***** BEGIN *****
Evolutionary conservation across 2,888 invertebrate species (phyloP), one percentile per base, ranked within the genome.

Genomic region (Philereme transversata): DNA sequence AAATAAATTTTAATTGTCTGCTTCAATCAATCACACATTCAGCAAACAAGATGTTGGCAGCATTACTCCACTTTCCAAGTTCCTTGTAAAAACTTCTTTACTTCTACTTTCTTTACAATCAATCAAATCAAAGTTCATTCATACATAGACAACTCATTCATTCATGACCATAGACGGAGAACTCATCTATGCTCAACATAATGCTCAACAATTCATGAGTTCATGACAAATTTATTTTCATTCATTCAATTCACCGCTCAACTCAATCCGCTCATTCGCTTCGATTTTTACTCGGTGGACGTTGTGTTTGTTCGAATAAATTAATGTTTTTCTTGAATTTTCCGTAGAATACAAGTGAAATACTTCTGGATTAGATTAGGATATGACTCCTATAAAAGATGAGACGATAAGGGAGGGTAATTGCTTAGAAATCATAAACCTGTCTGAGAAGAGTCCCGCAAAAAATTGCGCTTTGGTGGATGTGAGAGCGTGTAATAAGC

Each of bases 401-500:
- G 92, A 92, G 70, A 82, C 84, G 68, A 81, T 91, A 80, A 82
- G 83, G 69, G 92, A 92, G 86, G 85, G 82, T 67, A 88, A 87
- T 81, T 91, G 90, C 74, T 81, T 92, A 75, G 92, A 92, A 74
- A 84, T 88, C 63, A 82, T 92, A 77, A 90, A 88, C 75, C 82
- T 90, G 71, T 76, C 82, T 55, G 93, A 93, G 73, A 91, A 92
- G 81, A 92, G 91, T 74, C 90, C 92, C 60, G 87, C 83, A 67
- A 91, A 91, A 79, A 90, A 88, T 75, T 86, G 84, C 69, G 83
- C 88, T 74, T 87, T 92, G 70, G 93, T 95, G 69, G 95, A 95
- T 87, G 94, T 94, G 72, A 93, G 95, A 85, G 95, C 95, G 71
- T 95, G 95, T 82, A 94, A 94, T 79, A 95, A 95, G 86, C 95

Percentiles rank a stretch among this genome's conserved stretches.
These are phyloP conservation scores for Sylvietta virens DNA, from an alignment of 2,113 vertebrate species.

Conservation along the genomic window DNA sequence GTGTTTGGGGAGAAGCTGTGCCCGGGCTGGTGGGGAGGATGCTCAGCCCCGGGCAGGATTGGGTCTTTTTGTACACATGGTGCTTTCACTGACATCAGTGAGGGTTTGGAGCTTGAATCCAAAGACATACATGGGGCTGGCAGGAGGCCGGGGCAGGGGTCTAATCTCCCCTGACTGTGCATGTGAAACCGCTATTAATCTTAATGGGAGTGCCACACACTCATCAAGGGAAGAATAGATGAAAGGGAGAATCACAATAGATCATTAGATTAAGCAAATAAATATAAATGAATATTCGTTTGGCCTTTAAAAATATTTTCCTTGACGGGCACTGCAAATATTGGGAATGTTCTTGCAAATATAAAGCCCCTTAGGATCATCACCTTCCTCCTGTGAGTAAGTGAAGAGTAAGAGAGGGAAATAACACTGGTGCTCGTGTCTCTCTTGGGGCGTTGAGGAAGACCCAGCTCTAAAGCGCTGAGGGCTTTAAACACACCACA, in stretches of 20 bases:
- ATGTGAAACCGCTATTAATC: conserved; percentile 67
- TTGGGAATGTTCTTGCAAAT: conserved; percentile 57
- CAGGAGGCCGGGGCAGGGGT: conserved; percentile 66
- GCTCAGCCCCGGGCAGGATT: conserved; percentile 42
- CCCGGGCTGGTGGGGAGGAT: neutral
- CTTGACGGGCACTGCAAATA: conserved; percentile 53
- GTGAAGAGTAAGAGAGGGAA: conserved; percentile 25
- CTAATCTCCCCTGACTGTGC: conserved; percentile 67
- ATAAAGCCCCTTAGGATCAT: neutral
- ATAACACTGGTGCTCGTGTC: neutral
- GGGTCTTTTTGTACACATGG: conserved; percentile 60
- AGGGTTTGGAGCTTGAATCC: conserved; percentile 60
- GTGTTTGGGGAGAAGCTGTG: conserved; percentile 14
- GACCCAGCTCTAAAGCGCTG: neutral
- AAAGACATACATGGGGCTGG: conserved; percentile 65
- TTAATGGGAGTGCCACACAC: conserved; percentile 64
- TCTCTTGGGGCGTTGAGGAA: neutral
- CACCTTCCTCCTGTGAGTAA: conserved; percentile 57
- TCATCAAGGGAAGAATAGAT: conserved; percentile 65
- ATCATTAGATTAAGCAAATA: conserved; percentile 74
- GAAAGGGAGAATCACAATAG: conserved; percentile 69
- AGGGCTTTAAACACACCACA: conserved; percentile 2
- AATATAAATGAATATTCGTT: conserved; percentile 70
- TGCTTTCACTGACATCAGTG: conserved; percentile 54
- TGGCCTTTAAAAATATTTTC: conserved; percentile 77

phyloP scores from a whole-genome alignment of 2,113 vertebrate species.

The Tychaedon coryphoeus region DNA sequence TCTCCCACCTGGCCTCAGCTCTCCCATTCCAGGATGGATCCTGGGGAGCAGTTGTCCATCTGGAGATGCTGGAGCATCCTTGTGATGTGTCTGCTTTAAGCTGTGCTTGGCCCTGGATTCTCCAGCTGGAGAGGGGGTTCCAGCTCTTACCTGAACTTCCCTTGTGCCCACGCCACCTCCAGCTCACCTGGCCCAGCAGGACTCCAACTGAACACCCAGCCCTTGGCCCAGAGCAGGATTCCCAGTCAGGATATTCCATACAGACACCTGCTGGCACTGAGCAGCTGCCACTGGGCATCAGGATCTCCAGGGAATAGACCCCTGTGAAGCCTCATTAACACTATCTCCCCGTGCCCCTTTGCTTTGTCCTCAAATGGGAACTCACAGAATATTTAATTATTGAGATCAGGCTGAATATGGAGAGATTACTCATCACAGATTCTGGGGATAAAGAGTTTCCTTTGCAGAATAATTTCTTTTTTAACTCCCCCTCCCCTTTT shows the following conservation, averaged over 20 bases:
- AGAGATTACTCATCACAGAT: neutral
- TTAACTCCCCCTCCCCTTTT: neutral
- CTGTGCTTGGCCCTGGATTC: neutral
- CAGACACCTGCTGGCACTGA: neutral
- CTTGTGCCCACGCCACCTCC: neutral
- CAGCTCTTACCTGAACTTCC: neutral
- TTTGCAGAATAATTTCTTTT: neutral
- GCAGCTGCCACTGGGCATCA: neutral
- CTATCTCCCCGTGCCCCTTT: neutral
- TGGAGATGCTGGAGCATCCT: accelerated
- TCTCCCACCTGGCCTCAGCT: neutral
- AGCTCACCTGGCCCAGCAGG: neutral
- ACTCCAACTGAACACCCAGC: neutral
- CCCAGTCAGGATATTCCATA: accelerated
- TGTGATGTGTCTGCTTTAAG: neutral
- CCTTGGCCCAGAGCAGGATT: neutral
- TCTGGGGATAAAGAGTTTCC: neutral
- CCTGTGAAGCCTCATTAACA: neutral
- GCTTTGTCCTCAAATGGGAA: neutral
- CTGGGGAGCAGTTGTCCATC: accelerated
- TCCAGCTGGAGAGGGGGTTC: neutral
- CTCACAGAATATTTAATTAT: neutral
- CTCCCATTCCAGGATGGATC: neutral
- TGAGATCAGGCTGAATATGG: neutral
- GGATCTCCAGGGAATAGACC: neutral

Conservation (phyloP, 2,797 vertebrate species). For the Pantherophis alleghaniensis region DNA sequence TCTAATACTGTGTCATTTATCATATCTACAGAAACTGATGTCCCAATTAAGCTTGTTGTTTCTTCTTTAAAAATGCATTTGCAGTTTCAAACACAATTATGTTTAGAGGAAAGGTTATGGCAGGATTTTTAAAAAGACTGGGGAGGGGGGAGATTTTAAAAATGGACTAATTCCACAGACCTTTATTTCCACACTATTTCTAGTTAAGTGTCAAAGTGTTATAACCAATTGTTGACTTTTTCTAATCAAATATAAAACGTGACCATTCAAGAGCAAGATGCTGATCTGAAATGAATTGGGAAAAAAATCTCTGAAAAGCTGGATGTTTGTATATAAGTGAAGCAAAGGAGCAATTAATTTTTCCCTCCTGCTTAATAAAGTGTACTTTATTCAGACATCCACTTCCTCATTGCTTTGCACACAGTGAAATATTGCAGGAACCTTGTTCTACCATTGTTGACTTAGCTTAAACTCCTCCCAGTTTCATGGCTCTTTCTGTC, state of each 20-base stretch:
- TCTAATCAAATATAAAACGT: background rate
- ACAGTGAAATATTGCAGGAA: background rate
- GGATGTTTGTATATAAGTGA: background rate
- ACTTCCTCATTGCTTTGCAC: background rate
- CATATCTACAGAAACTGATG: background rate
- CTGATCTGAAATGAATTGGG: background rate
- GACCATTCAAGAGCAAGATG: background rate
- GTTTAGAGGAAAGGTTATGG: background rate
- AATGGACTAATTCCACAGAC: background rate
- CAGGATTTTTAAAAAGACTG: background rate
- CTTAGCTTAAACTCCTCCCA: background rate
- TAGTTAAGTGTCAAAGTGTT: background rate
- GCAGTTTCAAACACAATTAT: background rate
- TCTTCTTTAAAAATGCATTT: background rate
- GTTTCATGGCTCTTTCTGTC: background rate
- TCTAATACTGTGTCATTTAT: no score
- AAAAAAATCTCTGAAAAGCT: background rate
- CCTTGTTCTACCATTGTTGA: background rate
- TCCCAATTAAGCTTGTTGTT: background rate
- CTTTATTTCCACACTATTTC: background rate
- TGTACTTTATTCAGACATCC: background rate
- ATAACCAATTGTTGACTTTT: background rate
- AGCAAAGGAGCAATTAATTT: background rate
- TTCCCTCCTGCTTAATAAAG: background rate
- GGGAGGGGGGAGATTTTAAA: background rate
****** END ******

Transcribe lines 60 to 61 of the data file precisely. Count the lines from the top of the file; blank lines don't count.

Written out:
- TCTGGGGATAAAGAGTTTCC: neutral
- CCTGTGAAGCCTCATTAACA: neutral